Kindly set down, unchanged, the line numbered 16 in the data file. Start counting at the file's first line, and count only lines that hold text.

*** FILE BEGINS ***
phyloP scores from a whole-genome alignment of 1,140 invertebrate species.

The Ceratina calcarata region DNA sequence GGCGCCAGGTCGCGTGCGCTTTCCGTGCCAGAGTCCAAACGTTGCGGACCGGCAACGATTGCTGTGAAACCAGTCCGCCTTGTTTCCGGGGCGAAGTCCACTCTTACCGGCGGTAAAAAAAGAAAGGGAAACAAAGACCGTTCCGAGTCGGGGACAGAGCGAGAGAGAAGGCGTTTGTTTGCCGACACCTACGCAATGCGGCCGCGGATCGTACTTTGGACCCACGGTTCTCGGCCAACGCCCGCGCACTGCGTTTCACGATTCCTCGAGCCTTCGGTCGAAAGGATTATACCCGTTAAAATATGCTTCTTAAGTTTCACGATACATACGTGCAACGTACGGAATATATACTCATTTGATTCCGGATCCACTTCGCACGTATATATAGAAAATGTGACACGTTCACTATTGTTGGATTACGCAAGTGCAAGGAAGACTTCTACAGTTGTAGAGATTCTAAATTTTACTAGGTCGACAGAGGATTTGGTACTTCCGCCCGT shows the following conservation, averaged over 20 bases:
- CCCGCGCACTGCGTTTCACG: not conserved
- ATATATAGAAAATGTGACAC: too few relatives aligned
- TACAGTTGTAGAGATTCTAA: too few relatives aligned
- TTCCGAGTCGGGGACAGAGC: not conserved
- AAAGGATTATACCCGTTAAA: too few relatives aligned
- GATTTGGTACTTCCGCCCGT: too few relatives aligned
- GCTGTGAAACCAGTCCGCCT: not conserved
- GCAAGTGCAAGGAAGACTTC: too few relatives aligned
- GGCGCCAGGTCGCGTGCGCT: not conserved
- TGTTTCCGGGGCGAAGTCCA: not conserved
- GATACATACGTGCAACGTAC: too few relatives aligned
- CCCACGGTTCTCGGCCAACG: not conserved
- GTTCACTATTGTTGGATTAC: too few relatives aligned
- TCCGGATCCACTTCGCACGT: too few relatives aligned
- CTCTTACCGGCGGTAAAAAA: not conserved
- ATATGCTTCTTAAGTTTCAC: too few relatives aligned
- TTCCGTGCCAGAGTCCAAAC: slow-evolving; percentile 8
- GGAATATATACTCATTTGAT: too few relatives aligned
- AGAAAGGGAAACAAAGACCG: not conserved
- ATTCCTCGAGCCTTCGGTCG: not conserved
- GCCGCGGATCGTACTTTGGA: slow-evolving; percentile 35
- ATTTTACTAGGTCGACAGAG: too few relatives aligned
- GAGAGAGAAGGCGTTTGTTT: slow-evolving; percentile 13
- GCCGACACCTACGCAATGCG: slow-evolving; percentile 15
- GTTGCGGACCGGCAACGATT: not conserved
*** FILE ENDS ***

- TCCGGATCCACTTCGCACGT: too few relatives aligned